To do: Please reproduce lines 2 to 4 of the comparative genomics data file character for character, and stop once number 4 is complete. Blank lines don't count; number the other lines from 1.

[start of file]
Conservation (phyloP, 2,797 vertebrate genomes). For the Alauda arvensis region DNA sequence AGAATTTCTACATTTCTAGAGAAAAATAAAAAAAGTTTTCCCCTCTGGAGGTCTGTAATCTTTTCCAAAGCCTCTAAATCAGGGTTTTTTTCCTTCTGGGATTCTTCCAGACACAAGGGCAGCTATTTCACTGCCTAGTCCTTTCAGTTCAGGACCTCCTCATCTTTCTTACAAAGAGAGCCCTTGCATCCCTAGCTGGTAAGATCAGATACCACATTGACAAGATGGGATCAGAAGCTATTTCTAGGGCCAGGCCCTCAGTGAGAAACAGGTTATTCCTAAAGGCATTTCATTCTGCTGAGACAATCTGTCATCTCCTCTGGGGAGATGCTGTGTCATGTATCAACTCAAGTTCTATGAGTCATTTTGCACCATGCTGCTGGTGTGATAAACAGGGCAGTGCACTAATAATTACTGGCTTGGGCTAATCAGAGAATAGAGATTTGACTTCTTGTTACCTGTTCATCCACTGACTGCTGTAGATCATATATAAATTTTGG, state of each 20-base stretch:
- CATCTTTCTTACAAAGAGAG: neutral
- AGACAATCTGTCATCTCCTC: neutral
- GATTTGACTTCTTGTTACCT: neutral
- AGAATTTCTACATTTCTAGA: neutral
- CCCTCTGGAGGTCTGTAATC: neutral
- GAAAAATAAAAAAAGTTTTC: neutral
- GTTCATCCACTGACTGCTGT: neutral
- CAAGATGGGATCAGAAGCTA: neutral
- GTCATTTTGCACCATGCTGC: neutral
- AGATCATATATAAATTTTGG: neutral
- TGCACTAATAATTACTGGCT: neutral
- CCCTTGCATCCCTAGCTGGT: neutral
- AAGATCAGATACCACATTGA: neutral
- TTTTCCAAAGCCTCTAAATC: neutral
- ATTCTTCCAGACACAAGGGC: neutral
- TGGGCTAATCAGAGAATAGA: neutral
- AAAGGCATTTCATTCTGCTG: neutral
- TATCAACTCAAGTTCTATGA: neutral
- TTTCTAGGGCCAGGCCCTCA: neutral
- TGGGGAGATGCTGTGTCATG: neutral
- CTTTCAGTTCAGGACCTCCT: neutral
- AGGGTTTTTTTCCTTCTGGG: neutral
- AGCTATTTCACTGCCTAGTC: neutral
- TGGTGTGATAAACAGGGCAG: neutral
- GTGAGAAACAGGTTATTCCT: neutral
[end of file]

- CATCTTTCTTACAAAGAGAG: neutral
- AGACAATCTGTCATCTCCTC: neutral
- GATTTGACTTCTTGTTACCT: neutral